Recent events across the world have shown how the internet can be used by extremist organisations to radicalise vulnerable young people. The network has therefore identified this as an area that needs to be addressed, in particular because Insafe Helplines increasingly receive calls on this matter.
Throughout the meeting, 100 participants will hear from international experts Bruno Jakic and Dr. Maura Conway, as well as key players in industry including Facebook, Twitter and Qwant, elaborating on what the Internet of Things (IoT) means for different people, discussing the best and most appropriate advice for children, teens and their families, as well as considering the role industry, NGOs, educators and individuals all have in tackling online extremism/radicalisation, for instance by providing counter narratives. In addition, there will be sessions on the European Commission’s Better Internet for Kids strategy, Safer Internet Day 2016 and recent Helpline case studies.
Insafe network coordinator, Hans Martens said: “After a period of transition, from the Safer Internet Programme to the Connecting Europe Facility, it is with great pleasure that we welcome our Insafe colleagues again for a new cycle of face-to-face network meetings. Together with key partners from government, civil society and industry, we look forward to two intensive days of discussions. It is through this open and collaborative model that Insafe will continue to foster, for many years to come, critical thinking skills, online creativity and digital wellbeing across and beyond Europe.”
Visit the Insafe website at www.saferinternet.org to discover more about the work of the network and sign up for the quarterly Better Internet for Kids Bulletin at www.saferinternet.org/newsletter for news and resources on the latest trends in online life. To learn more about Safer Internet Day 2016, or to look back at the successes of past campaigns, visit www.saferinternetday.org.
For further information, please contact:
Hans Martens (PhD), European Schoolnet, eSafety Programme Manager and Insafe Network Coordinator
Sarah Willoughby, European Schoolnet, Insafe Web Content Specialist
+32 2 790 7575
About Insafe and INHOPE
Funded within the framework of the European Commission's Connecting Europe Facility (CEF), the Insafe network of Safer Internet Centres collaborates – in partnership with INHOPE (the International Association of Internet Hotlines) – to deliver a safer and better internet, promoting safe, responsible use of the internet and mobile devices to children, young people and their families, and working to identify and remove illegal content online.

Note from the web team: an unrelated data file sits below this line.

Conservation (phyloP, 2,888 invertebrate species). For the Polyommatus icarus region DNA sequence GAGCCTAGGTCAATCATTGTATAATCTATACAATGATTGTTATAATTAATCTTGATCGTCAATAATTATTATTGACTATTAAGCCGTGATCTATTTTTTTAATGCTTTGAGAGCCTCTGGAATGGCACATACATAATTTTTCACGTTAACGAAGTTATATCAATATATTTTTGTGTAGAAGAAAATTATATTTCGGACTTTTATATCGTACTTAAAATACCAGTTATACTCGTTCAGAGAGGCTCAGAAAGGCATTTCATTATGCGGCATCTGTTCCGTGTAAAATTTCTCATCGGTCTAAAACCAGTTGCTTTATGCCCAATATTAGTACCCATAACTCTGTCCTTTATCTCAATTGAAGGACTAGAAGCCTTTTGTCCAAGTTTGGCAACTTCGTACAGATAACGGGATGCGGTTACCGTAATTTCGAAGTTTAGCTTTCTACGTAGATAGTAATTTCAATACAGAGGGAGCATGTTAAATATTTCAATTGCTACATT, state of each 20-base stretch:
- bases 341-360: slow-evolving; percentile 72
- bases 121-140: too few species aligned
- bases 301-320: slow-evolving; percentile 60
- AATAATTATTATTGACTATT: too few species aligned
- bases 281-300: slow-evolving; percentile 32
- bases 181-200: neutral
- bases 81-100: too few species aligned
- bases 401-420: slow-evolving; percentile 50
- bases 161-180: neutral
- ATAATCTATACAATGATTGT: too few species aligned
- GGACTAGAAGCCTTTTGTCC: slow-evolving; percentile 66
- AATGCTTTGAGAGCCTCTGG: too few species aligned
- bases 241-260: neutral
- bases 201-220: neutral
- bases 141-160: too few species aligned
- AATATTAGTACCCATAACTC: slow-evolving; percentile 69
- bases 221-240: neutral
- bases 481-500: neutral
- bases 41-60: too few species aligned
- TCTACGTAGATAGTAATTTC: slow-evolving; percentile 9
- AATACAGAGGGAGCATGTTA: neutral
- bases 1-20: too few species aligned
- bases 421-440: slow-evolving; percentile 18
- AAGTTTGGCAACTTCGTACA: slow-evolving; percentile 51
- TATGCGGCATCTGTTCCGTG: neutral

Visit the Insafe or INHOPE websites (Insafe: www.saferinternet.org and INHOPE: www.inhope.org) for further information. For further information on CEF, visit the EC’s Digital Agenda for Europe website.
About the Czech Safer Internet Centre
The purpose of the Czech Safer Internet Centre project is to raise awareness of the wider public to behave responsibly when using the internet, cell phones and new communication technologies. The Czech National Safer Internet Centre is a non-profit association, founded in 2007. Its aim is to contribute to the safer use of the internet and modern information and communication technologies for learning ethical standards in online communication and help to prevent and reduce the potential social risks associated with their use. The association is a member of the pan-European network of national awareness centres, Insafe, and collaborates with an international network of hotlines, INHOPE. To find out more about the Czech Safer Internet Centre, visit www.saferinternet.cz.
About Safer Internet Day
Safer Internet Day is part of a global drive by awareness-raising partners to promote a safer and better internet for all users, especially young people. It was initiated under the European Commission’s Safer Internet Programme and now continues under the Connecting Europe Facility (CEF). For further information, see www.saferinternetday.org.
About European Schoolnet
European Schoolnet is the network of 31 European Ministries of Education, based in Brussels. As a not-for-profit organisation, it aims to bring innovation in teaching and learning to its key stakeholders: Ministries of Education, schools, teachers, researchers, and industry partners.